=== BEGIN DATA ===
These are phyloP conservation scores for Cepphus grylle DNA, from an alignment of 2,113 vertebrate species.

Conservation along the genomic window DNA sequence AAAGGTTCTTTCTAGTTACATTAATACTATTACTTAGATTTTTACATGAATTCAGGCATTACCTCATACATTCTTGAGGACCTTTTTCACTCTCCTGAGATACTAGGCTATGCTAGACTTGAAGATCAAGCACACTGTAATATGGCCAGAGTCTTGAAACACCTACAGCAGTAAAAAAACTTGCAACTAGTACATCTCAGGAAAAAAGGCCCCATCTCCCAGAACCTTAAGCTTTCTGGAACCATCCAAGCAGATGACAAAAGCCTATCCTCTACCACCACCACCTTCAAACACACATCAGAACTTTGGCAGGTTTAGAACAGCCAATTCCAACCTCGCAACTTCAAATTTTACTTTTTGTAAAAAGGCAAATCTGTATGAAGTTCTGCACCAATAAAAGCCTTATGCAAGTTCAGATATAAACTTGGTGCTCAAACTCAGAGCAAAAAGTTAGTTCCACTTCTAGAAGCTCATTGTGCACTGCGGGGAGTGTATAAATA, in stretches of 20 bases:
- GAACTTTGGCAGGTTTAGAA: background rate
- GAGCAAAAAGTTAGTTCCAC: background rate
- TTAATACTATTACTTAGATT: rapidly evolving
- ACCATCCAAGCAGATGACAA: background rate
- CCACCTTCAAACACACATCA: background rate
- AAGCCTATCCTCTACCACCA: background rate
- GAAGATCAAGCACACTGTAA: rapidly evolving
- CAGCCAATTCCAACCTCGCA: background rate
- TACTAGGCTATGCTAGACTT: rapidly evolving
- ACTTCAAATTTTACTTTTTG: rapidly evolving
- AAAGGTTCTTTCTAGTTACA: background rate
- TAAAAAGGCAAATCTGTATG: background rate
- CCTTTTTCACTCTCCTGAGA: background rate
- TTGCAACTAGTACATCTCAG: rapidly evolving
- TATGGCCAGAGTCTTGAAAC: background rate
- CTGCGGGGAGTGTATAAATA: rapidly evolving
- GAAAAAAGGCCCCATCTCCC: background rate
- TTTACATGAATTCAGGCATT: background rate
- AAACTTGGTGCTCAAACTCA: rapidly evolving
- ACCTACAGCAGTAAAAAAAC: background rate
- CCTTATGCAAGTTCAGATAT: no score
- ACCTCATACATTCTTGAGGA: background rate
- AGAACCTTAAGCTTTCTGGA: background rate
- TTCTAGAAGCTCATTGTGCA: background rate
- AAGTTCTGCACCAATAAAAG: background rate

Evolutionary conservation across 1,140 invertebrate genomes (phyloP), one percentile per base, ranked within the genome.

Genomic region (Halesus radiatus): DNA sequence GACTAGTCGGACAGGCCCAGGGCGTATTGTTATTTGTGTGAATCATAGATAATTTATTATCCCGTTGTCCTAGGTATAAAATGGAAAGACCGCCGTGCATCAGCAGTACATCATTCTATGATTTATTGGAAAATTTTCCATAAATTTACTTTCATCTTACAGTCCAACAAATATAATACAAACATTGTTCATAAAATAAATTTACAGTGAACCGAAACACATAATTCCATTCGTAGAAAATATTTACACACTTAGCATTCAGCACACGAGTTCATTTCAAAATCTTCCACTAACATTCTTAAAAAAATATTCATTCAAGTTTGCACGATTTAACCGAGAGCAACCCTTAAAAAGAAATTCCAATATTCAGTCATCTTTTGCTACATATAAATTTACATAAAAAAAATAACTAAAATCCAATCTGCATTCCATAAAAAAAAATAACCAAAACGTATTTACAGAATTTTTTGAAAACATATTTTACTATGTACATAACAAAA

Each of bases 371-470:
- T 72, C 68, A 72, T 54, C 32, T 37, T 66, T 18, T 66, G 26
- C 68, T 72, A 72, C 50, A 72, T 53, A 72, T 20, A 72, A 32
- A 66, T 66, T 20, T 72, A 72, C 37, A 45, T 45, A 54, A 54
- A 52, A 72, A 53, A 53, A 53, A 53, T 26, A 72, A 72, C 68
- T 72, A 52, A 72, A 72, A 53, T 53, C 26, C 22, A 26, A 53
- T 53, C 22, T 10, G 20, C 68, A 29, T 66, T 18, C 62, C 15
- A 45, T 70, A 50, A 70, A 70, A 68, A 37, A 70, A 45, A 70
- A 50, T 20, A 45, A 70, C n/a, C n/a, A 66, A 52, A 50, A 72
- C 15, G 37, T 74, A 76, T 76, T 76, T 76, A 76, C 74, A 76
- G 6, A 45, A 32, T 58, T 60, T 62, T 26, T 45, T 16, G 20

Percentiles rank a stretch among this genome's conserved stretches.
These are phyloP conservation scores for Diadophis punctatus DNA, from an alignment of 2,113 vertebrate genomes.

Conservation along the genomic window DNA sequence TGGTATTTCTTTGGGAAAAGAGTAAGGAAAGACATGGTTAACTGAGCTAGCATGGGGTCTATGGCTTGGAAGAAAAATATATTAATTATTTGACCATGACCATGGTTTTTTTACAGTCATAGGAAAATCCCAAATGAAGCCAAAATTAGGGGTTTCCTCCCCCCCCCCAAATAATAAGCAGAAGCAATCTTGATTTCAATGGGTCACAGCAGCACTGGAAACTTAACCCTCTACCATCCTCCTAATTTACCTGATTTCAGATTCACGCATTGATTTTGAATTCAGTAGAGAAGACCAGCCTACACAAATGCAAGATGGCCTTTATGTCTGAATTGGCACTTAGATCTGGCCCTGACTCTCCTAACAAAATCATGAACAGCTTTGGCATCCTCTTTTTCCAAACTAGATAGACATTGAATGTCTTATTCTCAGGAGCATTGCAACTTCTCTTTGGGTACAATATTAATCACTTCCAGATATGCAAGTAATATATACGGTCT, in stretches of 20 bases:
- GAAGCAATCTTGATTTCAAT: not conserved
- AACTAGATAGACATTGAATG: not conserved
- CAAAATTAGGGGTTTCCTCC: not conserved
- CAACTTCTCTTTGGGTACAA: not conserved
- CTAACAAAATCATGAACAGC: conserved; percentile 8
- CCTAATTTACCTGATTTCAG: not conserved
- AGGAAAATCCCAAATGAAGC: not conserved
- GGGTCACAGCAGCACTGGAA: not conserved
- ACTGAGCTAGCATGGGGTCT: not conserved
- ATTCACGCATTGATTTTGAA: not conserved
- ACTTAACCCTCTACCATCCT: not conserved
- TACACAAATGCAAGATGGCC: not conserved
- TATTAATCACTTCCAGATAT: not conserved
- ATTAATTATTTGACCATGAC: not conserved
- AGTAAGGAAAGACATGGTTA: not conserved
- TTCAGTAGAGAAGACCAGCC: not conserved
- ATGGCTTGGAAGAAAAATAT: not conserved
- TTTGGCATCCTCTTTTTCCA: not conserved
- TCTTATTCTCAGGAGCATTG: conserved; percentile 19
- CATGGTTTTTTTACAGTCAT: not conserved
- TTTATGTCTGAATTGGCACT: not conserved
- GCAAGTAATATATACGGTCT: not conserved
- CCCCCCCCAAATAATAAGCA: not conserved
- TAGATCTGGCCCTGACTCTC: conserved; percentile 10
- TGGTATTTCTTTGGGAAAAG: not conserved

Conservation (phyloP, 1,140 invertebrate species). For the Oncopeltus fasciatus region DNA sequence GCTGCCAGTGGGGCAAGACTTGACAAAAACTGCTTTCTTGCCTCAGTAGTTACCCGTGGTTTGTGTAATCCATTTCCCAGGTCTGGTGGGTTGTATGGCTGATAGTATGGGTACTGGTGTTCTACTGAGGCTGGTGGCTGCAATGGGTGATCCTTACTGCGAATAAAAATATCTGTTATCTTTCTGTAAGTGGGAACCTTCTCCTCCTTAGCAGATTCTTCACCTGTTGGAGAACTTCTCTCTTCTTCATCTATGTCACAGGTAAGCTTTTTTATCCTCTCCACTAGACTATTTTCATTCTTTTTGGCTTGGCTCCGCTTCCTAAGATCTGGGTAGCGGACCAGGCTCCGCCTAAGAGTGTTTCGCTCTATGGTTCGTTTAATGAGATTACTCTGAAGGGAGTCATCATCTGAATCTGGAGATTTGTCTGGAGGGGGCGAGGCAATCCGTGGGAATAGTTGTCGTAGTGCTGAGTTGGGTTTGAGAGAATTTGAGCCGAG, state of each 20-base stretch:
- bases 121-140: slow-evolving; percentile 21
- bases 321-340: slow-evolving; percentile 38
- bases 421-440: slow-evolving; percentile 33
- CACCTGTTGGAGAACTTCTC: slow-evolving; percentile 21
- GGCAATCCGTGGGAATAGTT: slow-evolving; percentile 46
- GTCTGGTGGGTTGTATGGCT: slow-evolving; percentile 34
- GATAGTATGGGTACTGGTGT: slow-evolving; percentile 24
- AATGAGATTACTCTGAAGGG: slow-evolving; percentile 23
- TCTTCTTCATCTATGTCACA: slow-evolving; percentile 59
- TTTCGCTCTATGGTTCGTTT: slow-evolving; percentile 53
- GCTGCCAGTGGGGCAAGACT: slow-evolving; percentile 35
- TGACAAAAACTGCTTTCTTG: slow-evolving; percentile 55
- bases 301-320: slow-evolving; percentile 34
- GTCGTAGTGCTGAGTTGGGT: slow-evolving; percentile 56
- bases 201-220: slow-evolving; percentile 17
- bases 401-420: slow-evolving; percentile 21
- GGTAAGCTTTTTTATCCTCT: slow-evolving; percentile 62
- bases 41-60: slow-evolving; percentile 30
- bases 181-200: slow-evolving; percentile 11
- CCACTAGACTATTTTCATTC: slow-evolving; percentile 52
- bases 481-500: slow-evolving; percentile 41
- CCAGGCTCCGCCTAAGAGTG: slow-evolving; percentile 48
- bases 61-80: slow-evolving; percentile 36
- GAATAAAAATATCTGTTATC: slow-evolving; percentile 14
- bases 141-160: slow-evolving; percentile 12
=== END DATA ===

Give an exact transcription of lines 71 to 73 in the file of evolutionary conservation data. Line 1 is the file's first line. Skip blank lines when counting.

- bases 321-340: slow-evolving; percentile 38
- bases 421-440: slow-evolving; percentile 33
- CACCTGTTGGAGAACTTCTC: slow-evolving; percentile 21